Sweden came in second place after Switzerland, with Singapore taking third – the same top three as last year’s index.
The report, published by INSEAD, the leading international business school, and the World Intellectual Property Organization (WIPO), a specialized agency of the United Nations ranks 141 countries/economies on the basis of their innovation capabilities and results.
“The GII is a timely reminder that policies to promote innovation are critical to the debate on spurring sustainable economic growth,” WIPO Director General Francis Gurry said Tuesday in a statement.
“The downward pressure on investment in innovation exerted by the current crisis must be resisted. Otherwise we risk durable damage to countries’ productive capacities. This is the time for forward-looking policies to lay the foundations for future prosperity.”
The top ten countries remain almost unchanged since the 2011 index, with only Canada dropping out of the exclusive first ten.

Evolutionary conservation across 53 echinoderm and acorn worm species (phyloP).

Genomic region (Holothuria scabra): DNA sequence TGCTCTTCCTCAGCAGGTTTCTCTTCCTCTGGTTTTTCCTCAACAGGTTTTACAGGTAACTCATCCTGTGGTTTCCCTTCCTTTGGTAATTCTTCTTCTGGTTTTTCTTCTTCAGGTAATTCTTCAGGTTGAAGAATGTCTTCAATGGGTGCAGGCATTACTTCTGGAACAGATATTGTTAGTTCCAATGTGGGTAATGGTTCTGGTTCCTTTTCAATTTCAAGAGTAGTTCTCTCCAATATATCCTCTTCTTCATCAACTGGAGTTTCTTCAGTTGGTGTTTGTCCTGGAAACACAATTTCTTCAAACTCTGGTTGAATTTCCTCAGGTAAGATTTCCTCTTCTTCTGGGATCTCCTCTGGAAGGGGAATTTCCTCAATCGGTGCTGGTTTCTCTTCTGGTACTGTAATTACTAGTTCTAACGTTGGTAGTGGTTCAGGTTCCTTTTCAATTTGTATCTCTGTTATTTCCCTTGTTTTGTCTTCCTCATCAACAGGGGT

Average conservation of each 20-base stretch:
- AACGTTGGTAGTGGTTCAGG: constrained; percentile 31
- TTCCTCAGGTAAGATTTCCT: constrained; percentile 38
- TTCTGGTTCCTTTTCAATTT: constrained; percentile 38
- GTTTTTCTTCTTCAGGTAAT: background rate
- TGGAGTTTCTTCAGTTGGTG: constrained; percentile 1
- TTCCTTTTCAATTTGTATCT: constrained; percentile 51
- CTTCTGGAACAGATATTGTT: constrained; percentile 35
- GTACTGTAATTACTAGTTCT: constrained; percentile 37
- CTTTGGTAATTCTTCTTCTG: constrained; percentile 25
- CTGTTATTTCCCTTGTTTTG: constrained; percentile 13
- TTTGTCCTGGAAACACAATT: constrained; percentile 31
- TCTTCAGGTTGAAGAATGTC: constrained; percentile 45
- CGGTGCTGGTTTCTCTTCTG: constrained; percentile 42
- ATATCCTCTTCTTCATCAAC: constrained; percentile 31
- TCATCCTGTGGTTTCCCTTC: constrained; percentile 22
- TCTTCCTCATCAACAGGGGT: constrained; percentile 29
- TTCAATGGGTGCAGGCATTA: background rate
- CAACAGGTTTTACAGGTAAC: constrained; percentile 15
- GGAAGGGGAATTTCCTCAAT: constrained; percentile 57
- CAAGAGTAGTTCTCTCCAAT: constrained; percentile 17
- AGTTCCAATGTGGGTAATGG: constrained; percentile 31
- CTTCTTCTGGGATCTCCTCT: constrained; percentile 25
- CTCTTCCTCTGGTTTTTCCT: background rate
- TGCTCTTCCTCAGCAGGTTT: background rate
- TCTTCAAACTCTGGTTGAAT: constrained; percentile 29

The other countries to grace the top of the list include Finland, the United Kingdom, the Netherlands, Denmark and Hong Kong (China), with Ireland and the United States of America taking ninth and tenth.
Soumitra Dutta, Roland Berger Professor of Business and Technology at INSEAD and the founder of the GII explained how the innovation was ranked.
“The GII seeks to update and improve the way innovation is measured. Today’s definitions must capture an environment which is context-driven, problem-focused and interdisciplinary. The 2012 variables were broadened in an effort to find the right mix which captures innovation as it happens today.”